Last month, Fox Entertainment’s animation studio Bento Box Entertainment revealed plans to launch the first animated comedy series curated entirely on blockchain. Today, the company announced it is investing $100 million in a ‘creator fund’ for the non-fungible token (NFT) space through a new business unit called Blockchain Creative Labs.
The animated show, Krapopolis, was created by “Rick and Morty” writer Dan Harmon. Blockchain Creative Labs will operate a digital marketplace dedicated to commercializing characters, background art, and GIF non-fungible tokens (NFTs) related to the series and other projects that join the platform.

From cat memes and music tracks to all manner of digital art, the bizarre, often quirky market for non-fungible tokens (NFTs) is booming. And now, science is hopping on the bandwagon for these receipts of ownership of digital files that are bought and sold online.

On 8 June, the University of California, Berkeley, auctioned off an NFT based on documents relating to the work of Nobel-prizewinning cancer researcher James Allison for more than US$50,000. On 17 June, the US Space Force — a branch of the US Armed Forces — started selling a series of NFTs featuring augmented-reality images of satellites and space iconography.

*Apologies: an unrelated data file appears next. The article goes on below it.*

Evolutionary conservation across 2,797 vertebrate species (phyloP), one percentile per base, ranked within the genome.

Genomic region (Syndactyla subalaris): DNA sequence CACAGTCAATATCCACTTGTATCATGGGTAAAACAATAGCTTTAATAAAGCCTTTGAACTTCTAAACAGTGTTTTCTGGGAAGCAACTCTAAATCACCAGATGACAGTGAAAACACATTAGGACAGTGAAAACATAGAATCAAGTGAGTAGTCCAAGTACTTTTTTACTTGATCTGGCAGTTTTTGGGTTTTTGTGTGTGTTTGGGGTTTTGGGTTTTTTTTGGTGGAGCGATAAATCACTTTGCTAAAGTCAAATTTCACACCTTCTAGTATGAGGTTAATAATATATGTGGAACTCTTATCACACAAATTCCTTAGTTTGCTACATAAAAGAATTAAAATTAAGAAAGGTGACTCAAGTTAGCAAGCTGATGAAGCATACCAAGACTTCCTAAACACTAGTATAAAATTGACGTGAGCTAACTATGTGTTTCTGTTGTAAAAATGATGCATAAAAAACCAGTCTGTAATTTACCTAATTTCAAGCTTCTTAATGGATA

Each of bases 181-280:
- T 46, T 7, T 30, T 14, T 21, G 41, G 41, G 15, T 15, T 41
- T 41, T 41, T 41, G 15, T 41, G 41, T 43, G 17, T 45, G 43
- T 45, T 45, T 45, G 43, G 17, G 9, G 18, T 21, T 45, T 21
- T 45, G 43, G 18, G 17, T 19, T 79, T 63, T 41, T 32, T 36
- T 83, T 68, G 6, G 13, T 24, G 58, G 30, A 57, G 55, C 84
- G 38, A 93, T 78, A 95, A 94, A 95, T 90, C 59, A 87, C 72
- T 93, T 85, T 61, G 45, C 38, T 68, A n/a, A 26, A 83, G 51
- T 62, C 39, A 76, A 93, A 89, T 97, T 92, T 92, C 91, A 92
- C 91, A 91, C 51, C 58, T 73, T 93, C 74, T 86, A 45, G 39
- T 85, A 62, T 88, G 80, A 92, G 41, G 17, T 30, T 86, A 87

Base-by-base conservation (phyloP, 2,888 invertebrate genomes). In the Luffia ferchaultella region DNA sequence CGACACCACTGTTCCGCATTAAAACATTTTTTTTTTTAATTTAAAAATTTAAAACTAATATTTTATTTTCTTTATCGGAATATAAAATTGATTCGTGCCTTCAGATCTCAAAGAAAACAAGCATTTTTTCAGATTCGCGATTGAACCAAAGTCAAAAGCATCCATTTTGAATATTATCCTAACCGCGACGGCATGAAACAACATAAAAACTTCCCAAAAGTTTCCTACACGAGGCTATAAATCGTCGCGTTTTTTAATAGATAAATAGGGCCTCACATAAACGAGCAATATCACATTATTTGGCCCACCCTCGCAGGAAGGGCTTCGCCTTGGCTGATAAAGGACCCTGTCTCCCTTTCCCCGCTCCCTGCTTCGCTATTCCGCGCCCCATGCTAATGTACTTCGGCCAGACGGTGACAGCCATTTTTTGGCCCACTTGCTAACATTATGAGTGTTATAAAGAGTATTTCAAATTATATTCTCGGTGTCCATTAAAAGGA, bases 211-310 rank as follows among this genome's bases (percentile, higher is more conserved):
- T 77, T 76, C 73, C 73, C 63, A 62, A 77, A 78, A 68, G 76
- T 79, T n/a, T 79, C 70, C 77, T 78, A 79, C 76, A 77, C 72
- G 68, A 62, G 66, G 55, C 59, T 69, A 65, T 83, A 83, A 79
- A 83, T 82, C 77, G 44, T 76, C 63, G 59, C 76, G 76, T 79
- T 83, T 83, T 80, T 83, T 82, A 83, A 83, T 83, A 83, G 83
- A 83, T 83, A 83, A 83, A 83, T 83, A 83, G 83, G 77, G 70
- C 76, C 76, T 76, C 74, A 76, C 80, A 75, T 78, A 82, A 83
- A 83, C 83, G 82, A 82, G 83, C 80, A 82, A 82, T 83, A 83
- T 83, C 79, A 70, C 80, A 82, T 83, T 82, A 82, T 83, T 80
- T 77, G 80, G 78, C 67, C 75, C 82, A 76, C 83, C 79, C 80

And, from 23 to 30 June, computer scientist Tim Berners-Lee, who invented the World Wide Web, is auctioning an NFT featuring the source code of the original web browser, along with a silent video of the code being typed out.

Meanwhile, biology pioneer George Church and a company he co-founded, Nebula Genomics in San Francisco, California, have advertised their intention to sell an NFT of Church’s genome. Church, a geneticist at Harvard University in Cambridge, Massachusetts, who helped to launch the Human Genome Project, is well known for controversial proposals, including resurrecting the woolly mammoth and creating a dating app based on DNA.

The fad for NFTs has been celebrated online for elevating digital art — and simultaneously derided as meaningless and for having a huge carbon footprint because of the massive computing power required to sustain it.

The arguments over NFTs in science are similarly heated, with some saying they provide an incentive to showcase science to the public; a new method of fundraising; and even a way for people to earn royalties when pharmaceutical companies buy access to their genomic data. Others say that NFTs — which operate in a similar way to digital cryptocurrencies — are just needless energy pouring into a market bubble that’s sure to burst.

“The more you look at it, the more you realize how bonkers it is,” says Nicholas Weaver, who studies cryptocurrency at the International Computer Science Institute in Berkeley.

By Nicola Jones

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